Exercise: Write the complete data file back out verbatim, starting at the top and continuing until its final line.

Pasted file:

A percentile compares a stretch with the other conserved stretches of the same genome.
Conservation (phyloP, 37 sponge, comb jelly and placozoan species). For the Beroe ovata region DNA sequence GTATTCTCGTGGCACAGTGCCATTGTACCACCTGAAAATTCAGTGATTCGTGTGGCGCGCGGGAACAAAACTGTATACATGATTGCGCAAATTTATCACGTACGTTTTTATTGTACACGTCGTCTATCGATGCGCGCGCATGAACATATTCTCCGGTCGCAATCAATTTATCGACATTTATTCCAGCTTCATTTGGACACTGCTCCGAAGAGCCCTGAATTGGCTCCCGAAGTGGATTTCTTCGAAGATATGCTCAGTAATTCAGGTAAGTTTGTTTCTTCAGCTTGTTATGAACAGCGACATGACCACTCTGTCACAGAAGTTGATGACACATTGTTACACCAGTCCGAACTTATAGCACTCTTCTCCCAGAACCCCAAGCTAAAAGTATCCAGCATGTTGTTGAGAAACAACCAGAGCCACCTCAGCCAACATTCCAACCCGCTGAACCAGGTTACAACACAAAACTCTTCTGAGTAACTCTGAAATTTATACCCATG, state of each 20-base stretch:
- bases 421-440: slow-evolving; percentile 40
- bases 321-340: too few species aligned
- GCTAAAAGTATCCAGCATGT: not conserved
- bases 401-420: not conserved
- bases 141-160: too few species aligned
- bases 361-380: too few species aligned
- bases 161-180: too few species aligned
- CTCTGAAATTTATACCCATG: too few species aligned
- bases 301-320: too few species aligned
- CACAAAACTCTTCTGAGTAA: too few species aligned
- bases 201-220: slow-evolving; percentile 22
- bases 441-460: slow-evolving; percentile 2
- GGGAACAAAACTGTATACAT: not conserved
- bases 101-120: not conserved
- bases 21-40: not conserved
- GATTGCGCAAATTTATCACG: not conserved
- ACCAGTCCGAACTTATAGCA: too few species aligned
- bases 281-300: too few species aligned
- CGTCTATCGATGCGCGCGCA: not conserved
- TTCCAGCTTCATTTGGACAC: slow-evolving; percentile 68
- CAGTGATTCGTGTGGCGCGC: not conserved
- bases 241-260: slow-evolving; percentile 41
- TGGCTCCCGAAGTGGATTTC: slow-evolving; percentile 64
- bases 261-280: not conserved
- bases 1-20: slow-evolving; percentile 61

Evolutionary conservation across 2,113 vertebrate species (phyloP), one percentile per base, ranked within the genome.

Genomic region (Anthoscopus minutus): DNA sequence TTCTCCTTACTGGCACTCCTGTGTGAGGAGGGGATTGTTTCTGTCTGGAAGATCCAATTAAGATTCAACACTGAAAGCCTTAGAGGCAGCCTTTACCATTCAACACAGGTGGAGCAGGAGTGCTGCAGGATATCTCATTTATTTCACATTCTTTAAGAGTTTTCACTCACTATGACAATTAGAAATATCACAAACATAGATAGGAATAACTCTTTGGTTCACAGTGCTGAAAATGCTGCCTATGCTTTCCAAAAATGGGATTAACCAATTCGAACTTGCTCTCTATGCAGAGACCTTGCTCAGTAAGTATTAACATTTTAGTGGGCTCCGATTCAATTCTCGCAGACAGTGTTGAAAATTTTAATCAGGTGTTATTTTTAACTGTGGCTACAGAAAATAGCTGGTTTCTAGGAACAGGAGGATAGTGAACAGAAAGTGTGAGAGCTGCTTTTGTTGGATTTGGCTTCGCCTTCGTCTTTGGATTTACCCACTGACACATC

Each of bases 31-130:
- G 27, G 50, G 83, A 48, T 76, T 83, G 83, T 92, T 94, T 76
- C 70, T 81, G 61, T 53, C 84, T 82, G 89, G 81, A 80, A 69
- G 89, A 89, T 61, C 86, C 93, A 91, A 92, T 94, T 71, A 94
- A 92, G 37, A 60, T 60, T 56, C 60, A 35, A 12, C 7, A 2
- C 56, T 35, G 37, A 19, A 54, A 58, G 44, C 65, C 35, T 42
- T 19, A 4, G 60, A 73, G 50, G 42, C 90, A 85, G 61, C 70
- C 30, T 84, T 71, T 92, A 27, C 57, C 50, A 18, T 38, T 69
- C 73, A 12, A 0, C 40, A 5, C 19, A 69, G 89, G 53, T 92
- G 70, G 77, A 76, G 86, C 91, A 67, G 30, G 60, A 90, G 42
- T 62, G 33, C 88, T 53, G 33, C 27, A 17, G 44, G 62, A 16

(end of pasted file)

A percentile compares a stretch with the other conserved stretches of the same genome.
Conservation (phyloP, 37 sponge, comb jelly and placozoan species). For the Beroe ovata region DNA sequence GTATTCTCGTGGCACAGTGCCATTGTACCACCTGAAAATTCAGTGATTCGTGTGGCGCGCGGGAACAAAACTGTATACATGATTGCGCAAATTTATCACGTACGTTTTTATTGTACACGTCGTCTATCGATGCGCGCGCATGAACATATTCTCCGGTCGCAATCAATTTATCGACATTTATTCCAGCTTCATTTGGACACTGCTCCGAAGAGCCCTGAATTGGCTCCCGAAGTGGATTTCTTCGAAGATATGCTCAGTAATTCAGGTAAGTTTGTTTCTTCAGCTTGTTATGAACAGCGACATGACCACTCTGTCACAGAAGTTGATGACACATTGTTACACCAGTCCGAACTTATAGCACTCTTCTCCCAGAACCCCAAGCTAAAAGTATCCAGCATGTTGTTGAGAAACAACCAGAGCCACCTCAGCCAACATTCCAACCCGCTGAACCAGGTTACAACACAAAACTCTTCTGAGTAACTCTGAAATTTATACCCATG, state of each 20-base stretch:
- bases 421-440: slow-evolving; percentile 40
- bases 321-340: too few species aligned
- GCTAAAAGTATCCAGCATGT: not conserved
- bases 401-420: not conserved
- bases 141-160: too few species aligned
- bases 361-380: too few species aligned
- bases 161-180: too few species aligned
- CTCTGAAATTTATACCCATG: too few species aligned
- bases 301-320: too few species aligned
- CACAAAACTCTTCTGAGTAA: too few species aligned
- bases 201-220: slow-evolving; percentile 22
- bases 441-460: slow-evolving; percentile 2
- GGGAACAAAACTGTATACAT: not conserved
- bases 101-120: not conserved
- bases 21-40: not conserved
- GATTGCGCAAATTTATCACG: not conserved
- ACCAGTCCGAACTTATAGCA: too few species aligned
- bases 281-300: too few species aligned
- CGTCTATCGATGCGCGCGCA: not conserved
- TTCCAGCTTCATTTGGACAC: slow-evolving; percentile 68
- CAGTGATTCGTGTGGCGCGC: not conserved
- bases 241-260: slow-evolving; percentile 41
- TGGCTCCCGAAGTGGATTTC: slow-evolving; percentile 64
- bases 261-280: not conserved
- bases 1-20: slow-evolving; percentile 61

Evolutionary conservation across 2,113 vertebrate species (phyloP), one percentile per base, ranked within the genome.

Genomic region (Anthoscopus minutus): DNA sequence TTCTCCTTACTGGCACTCCTGTGTGAGGAGGGGATTGTTTCTGTCTGGAAGATCCAATTAAGATTCAACACTGAAAGCCTTAGAGGCAGCCTTTACCATTCAACACAGGTGGAGCAGGAGTGCTGCAGGATATCTCATTTATTTCACATTCTTTAAGAGTTTTCACTCACTATGACAATTAGAAATATCACAAACATAGATAGGAATAACTCTTTGGTTCACAGTGCTGAAAATGCTGCCTATGCTTTCCAAAAATGGGATTAACCAATTCGAACTTGCTCTCTATGCAGAGACCTTGCTCAGTAAGTATTAACATTTTAGTGGGCTCCGATTCAATTCTCGCAGACAGTGTTGAAAATTTTAATCAGGTGTTATTTTTAACTGTGGCTACAGAAAATAGCTGGTTTCTAGGAACAGGAGGATAGTGAACAGAAAGTGTGAGAGCTGCTTTTGTTGGATTTGGCTTCGCCTTCGTCTTTGGATTTACCCACTGACACATC

Each of bases 31-130:
- G 27, G 50, G 83, A 48, T 76, T 83, G 83, T 92, T 94, T 76
- C 70, T 81, G 61, T 53, C 84, T 82, G 89, G 81, A 80, A 69
- G 89, A 89, T 61, C 86, C 93, A 91, A 92, T 94, T 71, A 94
- A 92, G 37, A 60, T 60, T 56, C 60, A 35, A 12, C 7, A 2
- C 56, T 35, G 37, A 19, A 54, A 58, G 44, C 65, C 35, T 42
- T 19, A 4, G 60, A 73, G 50, G 42, C 90, A 85, G 61, C 70
- C 30, T 84, T 71, T 92, A 27, C 57, C 50, A 18, T 38, T 69
- C 73, A 12, A 0, C 40, A 5, C 19, A 69, G 89, G 53, T 92
- G 70, G 77, A 76, G 86, C 91, A 67, G 30, G 60, A 90, G 42
- T 62, G 33, C 88, T 53, G 33, C 27, A 17, G 44, G 62, A 16